Archive for the ‘Censored’ Category

Thursday, April 15th, 2010

From TIME Magazine:

Since 1982, the American Library Association has sponsored Banned Books Week to pay tribute to free speech and open libraries. The tradition began as a nod to how far society has come since 1557, when Pope Paul IV first established The Index of Prohibited Books to protect Catholics from controversial ideas. Pope Paul VI would abolish it 409 years later, although attempts at censorship still remain.

Here are some of the most challenged books of all time.

Friday, April 9th, 2010

Monday, April 5th, 2010

Art by L. Gainer

Tuesday, March 30th, 2010

Sunday, March 28th, 2010

[Video censored on April 3.]

Fig Leaf

Wednesday, March 24th, 2010

Michelangelo’s wall fresco The Last Judgment in the Sistine Chapel of Vatican City was commissioned 30 years after he completed the ceiling of the same building. However, the prevailing attitudes of the time and the artistic movement of the Renaissance did not always line up, as is the case in The Last Judgment.

The artist was accused of immorality and obscenity, having depicted naked figures inside this most important church. So a censorship campaign, known as the Fig-Leaf Campaign was organized to remove the frescoes. After Michelangelo’s death, the nudity was censored with robes and fig leaves painted onto the work by one of his own students, Daniele da Volterra. History remembers da Volterra by the derogatory nickname “Il Braghettone,” which translates “the breeches-painter.”

Portion of the altered fresco:

Similar covers have been applied to paintings and sculptures in many cases since, causing debates between art purists and advocates for modern applications of decency.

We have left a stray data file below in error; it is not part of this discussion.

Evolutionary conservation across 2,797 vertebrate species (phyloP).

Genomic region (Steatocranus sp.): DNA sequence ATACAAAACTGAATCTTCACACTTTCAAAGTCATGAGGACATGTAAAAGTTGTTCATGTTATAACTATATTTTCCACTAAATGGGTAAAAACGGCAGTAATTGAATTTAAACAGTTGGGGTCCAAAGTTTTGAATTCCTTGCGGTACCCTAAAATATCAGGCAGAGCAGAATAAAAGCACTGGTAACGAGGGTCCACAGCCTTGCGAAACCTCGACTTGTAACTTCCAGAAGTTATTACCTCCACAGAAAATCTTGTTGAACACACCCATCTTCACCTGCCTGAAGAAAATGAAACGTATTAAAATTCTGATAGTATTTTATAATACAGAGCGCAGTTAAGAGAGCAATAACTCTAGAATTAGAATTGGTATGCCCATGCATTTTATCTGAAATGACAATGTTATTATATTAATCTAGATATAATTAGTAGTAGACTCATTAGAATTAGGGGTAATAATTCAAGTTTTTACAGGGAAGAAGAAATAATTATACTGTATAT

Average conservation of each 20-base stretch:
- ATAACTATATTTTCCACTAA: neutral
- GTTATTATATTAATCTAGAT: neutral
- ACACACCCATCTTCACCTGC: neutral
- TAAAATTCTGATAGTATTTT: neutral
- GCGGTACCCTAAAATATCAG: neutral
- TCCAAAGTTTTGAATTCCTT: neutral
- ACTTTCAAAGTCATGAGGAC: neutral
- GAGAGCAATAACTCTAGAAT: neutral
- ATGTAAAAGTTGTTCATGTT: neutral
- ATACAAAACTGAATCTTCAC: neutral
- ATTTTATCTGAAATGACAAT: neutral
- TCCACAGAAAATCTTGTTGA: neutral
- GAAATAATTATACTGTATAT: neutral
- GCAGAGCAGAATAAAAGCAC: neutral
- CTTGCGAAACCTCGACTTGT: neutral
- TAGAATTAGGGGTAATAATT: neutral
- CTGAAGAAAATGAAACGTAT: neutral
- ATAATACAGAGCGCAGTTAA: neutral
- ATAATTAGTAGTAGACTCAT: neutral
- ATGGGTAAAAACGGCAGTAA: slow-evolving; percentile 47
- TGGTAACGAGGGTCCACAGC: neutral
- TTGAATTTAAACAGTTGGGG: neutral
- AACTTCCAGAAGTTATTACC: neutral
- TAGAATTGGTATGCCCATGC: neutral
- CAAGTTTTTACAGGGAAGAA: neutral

Today, the term “fig leaf” is used to mean a cover for anything that might be considered unsavory or shameful, with the implication that the censor is only a token gesture where the truth is obvious.

Michelangelo’s The Last Judgment
Fig Leaf

Photoshop and Auto-Tune

Friday, March 19th, 2010

Welcome censorship to the 21st Century.

For decades, we have all seen manipulated and doctored photos whether we know it or not. And recently, software like Photoshop has made the revision of photographs and images easier and more difficult to detect. Harmless or malicious, they can alter our perception.

See many examples of historical photo revisions at this site.

Now Auto-Tune, the computer correction of musical notes and melodies. For further description, here is an excerpt from an article in The New Yorker:

Auto-Tune locates the pitch of a recorded vocal, and moves that recorded information to the nearest “correct” note in a scale.  Unnaturally rapid corrections eliminate portamento, the musical term for the slide between two pitches.  Portamento is a natural aspect of speaking and singing, central to making people sound like people.  Auto-Tune can turn the lolling curves of the human voice into a zigzag of right-angled steps.

So, censored are the flaws in talent found in some modern music.  Is exceptional musicianship now less valuable?  Are computer wizards the new musical virtuosos?  Though true ability will not be taken from those who have it, the illusion of its possession is more available.  This censorship of musical deficiency muddies the water between art and technology.

In 1941, FDR gave a State of the Union address commonly referred to as the Four Freedoms Speech.  In it, he discussed his desire for a worldwide freedom of expression.  Offered here is the ending clip of the original speech, Auto-Tuned.  Enjoy.

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If in other lands the press and books and literature of all kinds are censored, we must redouble our efforts here to keep them free.

-Franklin D. Roosevelt, 1941

Sunday, March 7th, 2010

Redacted book cover project for dystopian novels by Colin Ford

Tuesday, March 2nd, 2010

In January 2009, the US Vice President’s house once again became viewable on popular map and satellite image websites.  Previously, VP Cheney made sure his residence looked like this:

Now it again looks like this:

Article here.

Tuesday, February 16th, 2010

Censorship doesn’t always have to be black bars, just whatever is placed to interrupt the vision of reality.

Art by Gerhard Richter

Sunday, February 14th, 2010

Monday, January 18th, 2010


Art by K. Hoshine

Thursday, December 24th, 2009

Happy Holidays.


Art by Senji Adams

Thursday, December 10th, 2009

Art 21

Collage by Mary Virginia Carmack

Friday, November 27th, 2009





J. Zwick, from Anonymous Animal series

Friday, November 13th, 2009


Astronomer F.A. Oom’s drawing of the total solar eclipse, 1860.

China Eclipse

Chinese total eclipse, 2008.

Friday, November 6th, 2009


Wednesday, November 4th, 2009